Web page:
Saturday, March 16, 2013
I see an equation here: easy=instant gratification=like, hard=dislike. Difficulties should be overcome, not explained. I never believed those students who said, "I got 60, but if I had invested more time, I would have got 100". In my opinion, this is a poor excuse for not actually getting the high grade. Because if you invested all you got and still got 60, what does it say about you? That it's the grade you deserve. If you want me to believe you can do better, do it, don't explain.
For me (and many in my generation), enjoying studies is a completely new concept. Nobody told me I was supposed to enjoy studies. I did, sometimes, but studies were just a means to an end, something you go through, without philosophizing too much over them. Nowadays people want to also enjoy the way, not just the destination. This attitude makes sense to me, but I wasn't raised that way. My parents always emphasized the importance of studies, preferably in a practical field, transferable across borders and languages. Studies were important because knowledge, unlike material goods, cannot be taken away from you. Learning or doing something for enjoyment was called a hobby. The notion of enjoyment was never mentioned to me, not in relation to studies, not in relation to work, not in relation to life. I was expected to do my duties, studies being one of them. The underlying message was that studies lead to better paid jobs, that lead in some mysterious and unexplained way to a happier life, whatever that meant.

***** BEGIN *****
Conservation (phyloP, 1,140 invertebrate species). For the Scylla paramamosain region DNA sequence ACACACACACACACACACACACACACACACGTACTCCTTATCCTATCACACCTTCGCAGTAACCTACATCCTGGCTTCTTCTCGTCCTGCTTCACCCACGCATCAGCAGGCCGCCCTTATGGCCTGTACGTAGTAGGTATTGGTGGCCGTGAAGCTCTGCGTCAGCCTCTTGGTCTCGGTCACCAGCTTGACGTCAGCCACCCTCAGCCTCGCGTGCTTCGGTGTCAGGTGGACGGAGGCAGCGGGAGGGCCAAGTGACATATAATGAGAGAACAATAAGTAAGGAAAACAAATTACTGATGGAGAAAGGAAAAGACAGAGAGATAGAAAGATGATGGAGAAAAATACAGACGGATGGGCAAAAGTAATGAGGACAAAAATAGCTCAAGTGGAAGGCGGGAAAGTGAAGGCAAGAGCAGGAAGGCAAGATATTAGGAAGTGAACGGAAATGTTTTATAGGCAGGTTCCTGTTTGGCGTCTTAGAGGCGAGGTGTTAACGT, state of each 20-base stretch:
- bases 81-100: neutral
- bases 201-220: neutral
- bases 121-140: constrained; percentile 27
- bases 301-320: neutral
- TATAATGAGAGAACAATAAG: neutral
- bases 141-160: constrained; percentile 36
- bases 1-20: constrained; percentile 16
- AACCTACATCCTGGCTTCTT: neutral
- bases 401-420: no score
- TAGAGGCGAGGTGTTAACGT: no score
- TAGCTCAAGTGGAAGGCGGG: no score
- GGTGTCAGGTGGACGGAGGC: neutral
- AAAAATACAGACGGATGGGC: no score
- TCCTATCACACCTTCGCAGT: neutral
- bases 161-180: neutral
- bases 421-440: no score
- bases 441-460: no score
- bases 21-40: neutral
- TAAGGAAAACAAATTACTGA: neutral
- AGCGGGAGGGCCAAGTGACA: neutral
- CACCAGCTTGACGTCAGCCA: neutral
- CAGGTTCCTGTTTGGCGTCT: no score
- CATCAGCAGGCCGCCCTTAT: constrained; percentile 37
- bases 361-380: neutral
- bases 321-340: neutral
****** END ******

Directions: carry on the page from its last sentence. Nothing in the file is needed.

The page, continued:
My upbringing emphasized the importance of formal degrees for signaling to potential employers that I am capable of performing a job. It never occurred to me that I could start my own business, as in communism there was no such thing. "Entrepreneurship" was not in my vocabulary. Slowly but surely I realized that formal studies or a high IQ don't necessarily guarantee success in life. Though not formally taught, leadership, resourcefulness, networking, motivation, risk taking, communication skills and courage (not to mention capital) are important contributing factors to one's success. Bill Gates and new Finance Minister Yair Lapid demonstrate just that.
But even with this "newly" gained wisdom, I still teach my sons to work hard for their degrees. Not only will this make them appreciate the achievement, but also give them the confidence they can overcome difficulties. This is my encouragement.